Come what may—cold, flu, norovirus—certain travelers manage to jet-set all over the world, attend the most crowded events, and rarely get sick. If you’re not one of the lucky few, there are still some ways to mitigate the negative health effects of frequent travel. Here’s what you need to know to stay well on your next getaway.


1. Strengthen your immune system. The scientific evidence on the powers of supplements to prevent cold and flu isn’t yet conclusive, but it doesn’t hurt to take them if they’ve worked for you in the past, says Phyllis Kozarsky, M.D., the Centers for Disease Control’s travelers’ health consultant. A frequent traveler herself, she favors probiotics to boost gut health.

2. Pack these items in your carry-on: Hand sanitizer with at least 50 percent alcohol; disinfecting wipes (such as Clorox or Lysol); a light shawl or coat that can be used as a blanket; a travel pillow (on a long-haul flight or train trip); bandages; and nasal spray.

3. Wear glasses instead of contact lenses. Contact lenses can dry your eyes and make them vulnerable to microbial invaders. Wearing glasses also makes you less likely to touch or rub your eyes.


1. Stay at least six feet away from people who are coughing, sneezing, or who simply look sick.That’s the distance tiny virus-filled droplets can travel when exhaled by a flu-infected person—landing in your eyes or nose and ending up in your respiratory system.

2. Sanitize hands after touching germy hot spots: For instance, the ticket kiosk, ATM, security-line bins (have you seen anyone clean those between use?), door handles, dining trays and tables, and anything in the bathroom. “If it’s touched by a lot of people, it’s a potential problem,” says Vincent Racaniello, Ph.D., professor of microbiology and immunology at Columbia University, and founder of a blog about viruses. Use sanitizer on all parts of your hands, making sure to include fingertips and any rings. If you can’t clean right away, at least be mindful of not touching your hands, nose, and mouth.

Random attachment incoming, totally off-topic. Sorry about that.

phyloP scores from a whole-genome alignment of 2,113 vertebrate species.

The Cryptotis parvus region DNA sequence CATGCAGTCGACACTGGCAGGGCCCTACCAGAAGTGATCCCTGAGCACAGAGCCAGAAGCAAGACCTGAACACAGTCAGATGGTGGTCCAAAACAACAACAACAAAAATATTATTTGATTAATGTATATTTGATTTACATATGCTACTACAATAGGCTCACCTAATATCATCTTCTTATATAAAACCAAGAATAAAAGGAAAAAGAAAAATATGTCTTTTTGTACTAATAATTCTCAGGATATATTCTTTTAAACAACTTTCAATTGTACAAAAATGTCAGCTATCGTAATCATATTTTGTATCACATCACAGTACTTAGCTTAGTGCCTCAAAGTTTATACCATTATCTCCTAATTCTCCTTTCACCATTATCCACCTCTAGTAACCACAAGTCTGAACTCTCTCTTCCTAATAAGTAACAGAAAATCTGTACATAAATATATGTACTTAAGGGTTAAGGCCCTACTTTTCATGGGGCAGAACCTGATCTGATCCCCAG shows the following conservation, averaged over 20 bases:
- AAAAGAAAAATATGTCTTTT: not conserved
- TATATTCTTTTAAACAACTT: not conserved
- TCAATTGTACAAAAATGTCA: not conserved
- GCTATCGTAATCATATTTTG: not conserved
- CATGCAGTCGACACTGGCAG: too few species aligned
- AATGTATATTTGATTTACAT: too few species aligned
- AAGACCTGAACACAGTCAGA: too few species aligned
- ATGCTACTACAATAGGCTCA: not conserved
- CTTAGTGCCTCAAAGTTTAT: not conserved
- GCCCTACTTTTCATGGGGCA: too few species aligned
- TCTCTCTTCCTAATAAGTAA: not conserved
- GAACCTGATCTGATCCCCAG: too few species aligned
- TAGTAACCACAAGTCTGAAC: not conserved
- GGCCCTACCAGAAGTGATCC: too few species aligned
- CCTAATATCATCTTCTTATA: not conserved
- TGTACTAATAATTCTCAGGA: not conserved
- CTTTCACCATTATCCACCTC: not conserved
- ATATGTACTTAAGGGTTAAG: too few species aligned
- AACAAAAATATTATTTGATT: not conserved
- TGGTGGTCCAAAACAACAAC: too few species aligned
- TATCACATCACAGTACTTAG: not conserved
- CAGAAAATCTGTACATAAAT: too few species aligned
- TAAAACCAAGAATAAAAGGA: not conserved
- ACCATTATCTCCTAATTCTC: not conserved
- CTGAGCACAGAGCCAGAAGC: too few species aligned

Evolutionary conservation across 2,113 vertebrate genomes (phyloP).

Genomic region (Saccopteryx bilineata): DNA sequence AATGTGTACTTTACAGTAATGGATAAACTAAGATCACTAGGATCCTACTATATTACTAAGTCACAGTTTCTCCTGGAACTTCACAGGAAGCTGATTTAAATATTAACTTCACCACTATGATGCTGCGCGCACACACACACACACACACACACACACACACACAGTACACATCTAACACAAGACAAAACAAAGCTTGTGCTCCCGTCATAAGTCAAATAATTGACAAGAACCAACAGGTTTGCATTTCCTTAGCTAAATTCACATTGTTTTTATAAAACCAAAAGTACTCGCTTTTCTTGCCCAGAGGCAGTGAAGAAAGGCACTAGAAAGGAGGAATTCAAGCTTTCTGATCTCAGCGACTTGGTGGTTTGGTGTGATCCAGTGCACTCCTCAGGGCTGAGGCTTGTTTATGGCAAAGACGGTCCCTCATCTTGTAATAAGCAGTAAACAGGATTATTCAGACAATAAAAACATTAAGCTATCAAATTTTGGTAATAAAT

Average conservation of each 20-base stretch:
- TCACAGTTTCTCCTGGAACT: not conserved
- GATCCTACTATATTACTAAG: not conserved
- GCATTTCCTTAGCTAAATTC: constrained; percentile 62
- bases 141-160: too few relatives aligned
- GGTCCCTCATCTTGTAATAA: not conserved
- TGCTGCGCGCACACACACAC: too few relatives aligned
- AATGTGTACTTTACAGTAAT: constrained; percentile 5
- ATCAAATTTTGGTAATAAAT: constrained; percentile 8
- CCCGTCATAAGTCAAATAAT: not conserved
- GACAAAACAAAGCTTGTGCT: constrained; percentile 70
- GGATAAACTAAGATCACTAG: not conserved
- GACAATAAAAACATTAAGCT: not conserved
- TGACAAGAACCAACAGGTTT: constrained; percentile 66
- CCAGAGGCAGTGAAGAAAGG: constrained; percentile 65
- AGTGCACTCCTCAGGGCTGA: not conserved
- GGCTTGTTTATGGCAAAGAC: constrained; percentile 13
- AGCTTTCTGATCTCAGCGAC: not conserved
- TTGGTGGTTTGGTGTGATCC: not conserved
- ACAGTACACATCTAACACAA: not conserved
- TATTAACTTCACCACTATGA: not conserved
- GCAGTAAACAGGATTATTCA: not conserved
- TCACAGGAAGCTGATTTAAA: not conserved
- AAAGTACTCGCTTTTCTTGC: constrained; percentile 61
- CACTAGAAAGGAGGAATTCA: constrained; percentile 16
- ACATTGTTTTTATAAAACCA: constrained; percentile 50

3. Treat public bathrooms as the germy cesspool they are. Do not put your bags on the floor, or your toiletry kit on the counter (if you must, then use disinfectant wipes afterward). Do your business without sitting on the toilet. Close the lid before flushing, or, if there isn’t one, flush as you leave, to minimize spray-back. Avoid touching surfaces with hands. Wash hands with soap and water for a full 15 seconds before you leave. Use your drying towel to exit without touching the door handle (if you can’t, then use hand sanitizer after you leave the bathroom).

4. Wear socks through the security line of an airport. The chances of getting a fungal infection are low—you need a damp floor for that to happen—but you may pick up something on your feet, which then gets transmitted onto your hands as you put your shoes back on (and then your face).

5. Buy a bottle of water (or two) before boarding on a plane. While the tap water on-board has greatly improved in the last 10 years, random samplings have still every so often picked up fecal bacteria, says Charles Gerba, Ph.D., professor of microbiology & environmental sciences at the University of Arizona in Tucson. If you anticipate brushing your teeth or splashing your face during your flight, use bottled water.